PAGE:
Thursday, August 7
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Ho Chi Minh—a city many still know as Saigon—is a place of bustling activity, with motorcycles flooding every intersection like bees swarming a hive.
But the church in Vietnam is buzzing as well. It’s not in grand cathedrals that one will see this activity of the Spirit but in a network of house churches tucked away in small neighborhoods and out-of-the-way places.
These house churches—some 120 compared with only nine formal church buildings—have grown into the 7,500 members of the United Presbyterian Church of Vietnam (UPCV). Its largest church has more than 200 members; the smallest, close to 20. There are 24 ordained pastors, 33 evangelists, and 16 elders.
Because Vietnam is historically and traditionally a Buddhist country—and currently a Communist country—many are surprised to find that the Christian church is taking root here.
Though government persecution has lessened, it remains a live issue for the UPCV, limiting the size of gatherings, dictating that events such as weddings and ordinations be held in hotel ballrooms so as not to arouse suspicion, and creating a need for caution when bringing visitors into some of the more remote churches.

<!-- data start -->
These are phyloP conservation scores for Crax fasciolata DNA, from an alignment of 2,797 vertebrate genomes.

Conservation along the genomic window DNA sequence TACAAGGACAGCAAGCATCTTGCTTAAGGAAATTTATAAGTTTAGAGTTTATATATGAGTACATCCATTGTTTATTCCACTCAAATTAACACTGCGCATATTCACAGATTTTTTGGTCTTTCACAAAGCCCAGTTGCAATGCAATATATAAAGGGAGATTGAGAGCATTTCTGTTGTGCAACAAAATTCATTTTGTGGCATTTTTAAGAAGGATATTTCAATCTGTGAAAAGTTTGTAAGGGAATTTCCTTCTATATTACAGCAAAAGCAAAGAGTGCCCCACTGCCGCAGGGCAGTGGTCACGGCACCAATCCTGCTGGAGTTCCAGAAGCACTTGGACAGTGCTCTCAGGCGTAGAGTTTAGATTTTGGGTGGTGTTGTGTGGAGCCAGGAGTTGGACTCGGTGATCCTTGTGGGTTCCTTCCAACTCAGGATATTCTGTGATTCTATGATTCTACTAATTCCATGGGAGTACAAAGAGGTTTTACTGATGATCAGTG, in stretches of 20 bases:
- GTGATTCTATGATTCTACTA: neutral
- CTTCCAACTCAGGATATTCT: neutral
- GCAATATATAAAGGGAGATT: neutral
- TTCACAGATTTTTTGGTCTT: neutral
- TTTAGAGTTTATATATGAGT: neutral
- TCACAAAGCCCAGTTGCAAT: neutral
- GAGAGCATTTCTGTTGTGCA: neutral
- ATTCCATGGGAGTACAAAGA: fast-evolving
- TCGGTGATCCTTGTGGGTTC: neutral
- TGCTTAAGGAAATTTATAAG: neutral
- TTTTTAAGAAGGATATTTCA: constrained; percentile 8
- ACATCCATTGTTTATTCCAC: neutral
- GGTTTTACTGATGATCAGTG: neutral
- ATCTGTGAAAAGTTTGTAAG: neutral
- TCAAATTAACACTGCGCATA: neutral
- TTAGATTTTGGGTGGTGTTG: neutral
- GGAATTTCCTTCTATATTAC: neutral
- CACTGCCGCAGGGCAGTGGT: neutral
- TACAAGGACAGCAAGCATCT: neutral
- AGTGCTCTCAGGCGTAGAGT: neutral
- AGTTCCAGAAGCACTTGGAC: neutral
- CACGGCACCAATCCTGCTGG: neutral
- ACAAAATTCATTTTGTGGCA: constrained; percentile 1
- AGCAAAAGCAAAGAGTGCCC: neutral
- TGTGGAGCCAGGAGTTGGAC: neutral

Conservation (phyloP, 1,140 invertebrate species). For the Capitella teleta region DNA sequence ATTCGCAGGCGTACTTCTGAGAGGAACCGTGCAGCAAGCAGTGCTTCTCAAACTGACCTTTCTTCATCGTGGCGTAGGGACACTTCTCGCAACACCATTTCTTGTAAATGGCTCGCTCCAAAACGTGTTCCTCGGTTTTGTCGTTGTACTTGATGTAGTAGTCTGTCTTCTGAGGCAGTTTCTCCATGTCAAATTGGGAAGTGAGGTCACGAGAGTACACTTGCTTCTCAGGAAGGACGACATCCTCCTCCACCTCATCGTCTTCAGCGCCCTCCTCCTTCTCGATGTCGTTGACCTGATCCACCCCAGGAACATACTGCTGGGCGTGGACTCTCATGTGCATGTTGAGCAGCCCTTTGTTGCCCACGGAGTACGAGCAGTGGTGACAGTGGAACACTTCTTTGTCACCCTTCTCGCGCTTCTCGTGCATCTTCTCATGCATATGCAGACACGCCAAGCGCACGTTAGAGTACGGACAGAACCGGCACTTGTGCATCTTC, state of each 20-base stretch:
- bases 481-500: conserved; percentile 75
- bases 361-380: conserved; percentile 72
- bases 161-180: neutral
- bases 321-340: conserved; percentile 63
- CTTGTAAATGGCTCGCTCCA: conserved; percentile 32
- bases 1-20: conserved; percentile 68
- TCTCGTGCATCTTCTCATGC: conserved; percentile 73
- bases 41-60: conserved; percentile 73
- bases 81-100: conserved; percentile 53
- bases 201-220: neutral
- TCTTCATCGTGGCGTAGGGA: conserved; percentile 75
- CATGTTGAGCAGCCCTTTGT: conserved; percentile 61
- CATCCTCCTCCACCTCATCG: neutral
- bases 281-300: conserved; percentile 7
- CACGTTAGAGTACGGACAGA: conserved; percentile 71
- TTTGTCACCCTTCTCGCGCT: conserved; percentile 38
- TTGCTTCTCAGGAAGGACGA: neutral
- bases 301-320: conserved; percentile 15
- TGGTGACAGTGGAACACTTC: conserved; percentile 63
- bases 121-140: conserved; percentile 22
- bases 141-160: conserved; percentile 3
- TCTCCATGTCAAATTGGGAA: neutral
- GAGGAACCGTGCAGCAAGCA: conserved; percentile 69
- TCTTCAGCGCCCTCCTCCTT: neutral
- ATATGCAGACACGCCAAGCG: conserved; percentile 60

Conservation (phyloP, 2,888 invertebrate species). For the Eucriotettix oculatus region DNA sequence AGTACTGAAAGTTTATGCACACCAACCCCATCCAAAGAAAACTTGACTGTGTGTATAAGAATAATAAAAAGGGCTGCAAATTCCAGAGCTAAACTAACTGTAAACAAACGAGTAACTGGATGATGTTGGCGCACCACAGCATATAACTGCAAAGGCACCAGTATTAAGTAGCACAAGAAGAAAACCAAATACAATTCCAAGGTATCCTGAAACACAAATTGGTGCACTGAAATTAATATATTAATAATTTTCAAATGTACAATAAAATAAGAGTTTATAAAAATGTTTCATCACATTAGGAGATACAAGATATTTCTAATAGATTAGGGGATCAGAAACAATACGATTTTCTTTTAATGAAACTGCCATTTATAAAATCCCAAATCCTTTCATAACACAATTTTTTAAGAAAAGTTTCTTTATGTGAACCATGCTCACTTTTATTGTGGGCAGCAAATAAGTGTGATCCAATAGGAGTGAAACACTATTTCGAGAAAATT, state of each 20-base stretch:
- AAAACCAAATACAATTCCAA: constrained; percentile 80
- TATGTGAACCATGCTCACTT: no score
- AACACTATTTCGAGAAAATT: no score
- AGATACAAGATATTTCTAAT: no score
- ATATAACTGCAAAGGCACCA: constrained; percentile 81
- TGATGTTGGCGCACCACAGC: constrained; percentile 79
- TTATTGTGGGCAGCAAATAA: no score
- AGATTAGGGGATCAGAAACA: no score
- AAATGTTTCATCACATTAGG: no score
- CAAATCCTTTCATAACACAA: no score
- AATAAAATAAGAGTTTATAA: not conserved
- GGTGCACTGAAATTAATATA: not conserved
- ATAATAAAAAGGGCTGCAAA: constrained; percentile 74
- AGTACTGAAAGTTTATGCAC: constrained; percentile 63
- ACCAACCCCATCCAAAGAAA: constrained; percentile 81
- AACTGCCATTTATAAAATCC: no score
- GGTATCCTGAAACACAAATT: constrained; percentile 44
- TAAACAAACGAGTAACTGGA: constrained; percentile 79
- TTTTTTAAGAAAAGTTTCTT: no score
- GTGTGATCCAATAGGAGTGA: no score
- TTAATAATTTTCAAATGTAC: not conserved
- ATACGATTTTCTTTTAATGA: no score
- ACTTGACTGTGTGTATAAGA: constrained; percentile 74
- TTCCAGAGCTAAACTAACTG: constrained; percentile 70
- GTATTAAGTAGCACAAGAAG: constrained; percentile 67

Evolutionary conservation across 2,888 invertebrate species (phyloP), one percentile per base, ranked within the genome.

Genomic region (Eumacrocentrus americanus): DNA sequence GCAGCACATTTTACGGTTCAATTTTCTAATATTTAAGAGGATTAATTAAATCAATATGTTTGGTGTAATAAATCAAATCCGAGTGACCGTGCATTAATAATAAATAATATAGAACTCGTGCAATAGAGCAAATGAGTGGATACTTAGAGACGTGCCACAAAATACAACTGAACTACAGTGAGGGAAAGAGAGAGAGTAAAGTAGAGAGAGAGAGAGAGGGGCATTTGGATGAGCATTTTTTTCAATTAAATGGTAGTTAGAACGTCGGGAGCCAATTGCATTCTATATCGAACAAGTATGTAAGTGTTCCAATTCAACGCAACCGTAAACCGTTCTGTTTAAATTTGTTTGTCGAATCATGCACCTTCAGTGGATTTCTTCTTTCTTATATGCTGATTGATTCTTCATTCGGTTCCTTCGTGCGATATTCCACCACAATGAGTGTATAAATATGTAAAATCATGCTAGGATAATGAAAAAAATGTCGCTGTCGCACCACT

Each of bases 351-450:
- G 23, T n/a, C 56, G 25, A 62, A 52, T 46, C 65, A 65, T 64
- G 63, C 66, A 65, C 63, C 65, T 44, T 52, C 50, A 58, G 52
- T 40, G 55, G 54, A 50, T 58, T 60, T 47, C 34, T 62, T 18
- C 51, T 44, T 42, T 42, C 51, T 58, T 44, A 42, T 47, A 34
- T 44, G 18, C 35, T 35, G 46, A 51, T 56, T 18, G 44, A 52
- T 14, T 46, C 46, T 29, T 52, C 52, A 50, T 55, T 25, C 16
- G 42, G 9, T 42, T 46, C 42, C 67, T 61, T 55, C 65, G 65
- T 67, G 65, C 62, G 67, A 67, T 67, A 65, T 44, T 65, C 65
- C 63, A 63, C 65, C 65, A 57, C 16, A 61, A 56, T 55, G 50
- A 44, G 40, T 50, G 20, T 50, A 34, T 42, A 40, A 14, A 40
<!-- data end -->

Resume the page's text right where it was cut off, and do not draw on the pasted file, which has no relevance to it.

But this does not stop the UPCV, which continues to seek ways to plant new churches and to reach out to indigenous tribal groups as well as university students studying in cities away from home.
For the United Presbyterian Church in Vietnam, the harvest has been fraught with trials but is beginning to bear much fruit.
—Erin Dunigan, tentmaking designated evangelist, Presbytery of Los Ranchos
Let us join in prayer for:
Church World Service–Vietnam
PC(USA) Agencies’ Staff
Let us pray
Lord of the harvest, be with your laborers, so that their faithfulness may bear much fruit. Amen.